Förderverein Informationstechnik und Gesellschaft
2 July 1999. Thanks to John Gilmore.
From: Guangming Daily newspaper, Wednesday, June 30, 1999
Translation by (and thanks to): Anonymous
Ministry of Information Industry (MII) Advises Government Agencies on Prudent Use of PIII
Follow-up Report on Hidden Perils in Pentium III and Win98
by Our Staff Reporter Yang Gu
Our report on the hidden security perils in Pentium III of Intel and Win98 of Microsoft has evoked strong reaction from all sides. The leaders of the information centers of a number of Ministries and Commissions have written to MII, in the hope of getting its advice and guidance. Heads of competent departments of MII have convened emergency meetings of domestic PC manufacturers and information centers of some Ministries and Commissions, at which they listened to opinions aired by all sides and discussed relevant policies and measures. Upon widely soliciting views and getting extensive information, MII will prepare a report on enhancing security management for electronic information products.
Administration: PIII sold to government agencies cannot be connected directly to Internet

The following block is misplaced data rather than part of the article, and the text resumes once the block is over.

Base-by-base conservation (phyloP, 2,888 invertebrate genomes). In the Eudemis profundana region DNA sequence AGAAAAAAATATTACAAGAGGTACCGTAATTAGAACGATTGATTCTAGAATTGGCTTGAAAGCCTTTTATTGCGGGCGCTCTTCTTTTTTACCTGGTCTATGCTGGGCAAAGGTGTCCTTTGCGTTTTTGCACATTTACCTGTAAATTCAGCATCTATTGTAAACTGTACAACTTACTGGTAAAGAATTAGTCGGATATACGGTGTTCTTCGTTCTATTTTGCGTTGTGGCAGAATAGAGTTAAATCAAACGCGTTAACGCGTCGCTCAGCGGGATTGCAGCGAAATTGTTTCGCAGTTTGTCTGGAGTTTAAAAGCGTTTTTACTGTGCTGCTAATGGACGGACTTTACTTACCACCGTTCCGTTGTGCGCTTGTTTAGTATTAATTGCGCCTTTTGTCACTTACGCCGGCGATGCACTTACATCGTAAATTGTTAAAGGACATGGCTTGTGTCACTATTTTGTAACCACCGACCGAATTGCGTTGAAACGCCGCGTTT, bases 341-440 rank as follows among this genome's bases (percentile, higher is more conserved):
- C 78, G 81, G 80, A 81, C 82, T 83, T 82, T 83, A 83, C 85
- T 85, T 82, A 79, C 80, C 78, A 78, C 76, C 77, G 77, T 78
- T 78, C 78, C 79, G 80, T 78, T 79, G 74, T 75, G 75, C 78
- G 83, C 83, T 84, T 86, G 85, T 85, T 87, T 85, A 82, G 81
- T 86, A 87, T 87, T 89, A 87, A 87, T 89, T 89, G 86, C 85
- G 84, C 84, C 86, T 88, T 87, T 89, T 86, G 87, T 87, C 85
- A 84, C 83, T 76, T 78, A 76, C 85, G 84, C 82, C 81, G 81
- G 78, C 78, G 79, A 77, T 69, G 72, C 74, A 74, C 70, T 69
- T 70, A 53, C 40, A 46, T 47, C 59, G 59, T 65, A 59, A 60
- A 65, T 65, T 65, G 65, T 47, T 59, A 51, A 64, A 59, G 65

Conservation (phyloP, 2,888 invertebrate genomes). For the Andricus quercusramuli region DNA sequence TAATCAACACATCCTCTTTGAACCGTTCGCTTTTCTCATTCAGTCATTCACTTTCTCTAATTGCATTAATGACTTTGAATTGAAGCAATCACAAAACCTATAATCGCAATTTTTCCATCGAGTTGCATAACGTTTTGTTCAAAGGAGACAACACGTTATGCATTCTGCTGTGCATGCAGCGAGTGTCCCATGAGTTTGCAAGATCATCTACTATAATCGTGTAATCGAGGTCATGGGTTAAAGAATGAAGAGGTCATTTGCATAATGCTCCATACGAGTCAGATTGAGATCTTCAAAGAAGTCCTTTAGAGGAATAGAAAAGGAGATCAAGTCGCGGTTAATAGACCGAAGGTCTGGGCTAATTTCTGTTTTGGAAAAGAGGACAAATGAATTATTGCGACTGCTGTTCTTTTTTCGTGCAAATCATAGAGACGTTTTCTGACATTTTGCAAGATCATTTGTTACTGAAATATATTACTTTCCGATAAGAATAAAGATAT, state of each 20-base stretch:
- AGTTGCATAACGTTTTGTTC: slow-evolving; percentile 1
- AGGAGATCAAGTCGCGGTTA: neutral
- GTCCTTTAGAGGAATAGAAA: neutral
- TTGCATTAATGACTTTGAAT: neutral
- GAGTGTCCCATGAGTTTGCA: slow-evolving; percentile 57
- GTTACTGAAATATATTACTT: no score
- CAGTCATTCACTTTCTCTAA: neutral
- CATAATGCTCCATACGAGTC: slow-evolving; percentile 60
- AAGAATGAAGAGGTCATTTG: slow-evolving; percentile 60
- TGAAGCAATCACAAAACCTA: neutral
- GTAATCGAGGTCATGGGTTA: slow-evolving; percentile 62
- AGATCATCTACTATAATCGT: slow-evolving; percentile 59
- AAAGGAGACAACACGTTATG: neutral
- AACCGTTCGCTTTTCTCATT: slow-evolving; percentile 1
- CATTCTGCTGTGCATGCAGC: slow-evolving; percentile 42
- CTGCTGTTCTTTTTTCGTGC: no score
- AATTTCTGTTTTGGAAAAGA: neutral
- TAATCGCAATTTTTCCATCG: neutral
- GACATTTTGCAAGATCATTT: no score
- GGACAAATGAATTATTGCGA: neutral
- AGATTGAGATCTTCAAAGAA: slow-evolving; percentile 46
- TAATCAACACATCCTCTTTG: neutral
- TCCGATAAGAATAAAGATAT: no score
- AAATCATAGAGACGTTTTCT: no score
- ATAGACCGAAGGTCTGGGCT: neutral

In an interview with our staff reporter, the head of the competent departments of MII said that as the administration, we strongly believe that national interests are of overarching importance. We must first of all be responsible for the security of the information systems of government agencies at all levels, and place high emphasis on the security dimensions of all kinds of electronic information products (including hardware and software) and the system itself. We have conducted serious research and thus acquired a thorough knowledge of hidden security perils in PIII chips, Win98 as well as servers produced by different companies. We have also learnt about the response of the media and American end users toward Processor Serial Number (PSN) of PIII, including the fact that the U.S. Government is yet to use PIII on a massive scale. We are of the view that domestic PC manufacturers must turn off PSN, that such products sold in China must pass the necessary testing and that PIII machines sold to government agencies should not be directly connected to Internet. Government agencies at all levels, including those in such critical sectors as telecommunications, banking, finance and taxation, and the military must first and foremost turn off PSN when they buy PIII machines. Even then, computers of this nature should only be used either in a stand-alone way or on Intranet, and must never be used for direct Internet connection with the OA network of government agencies.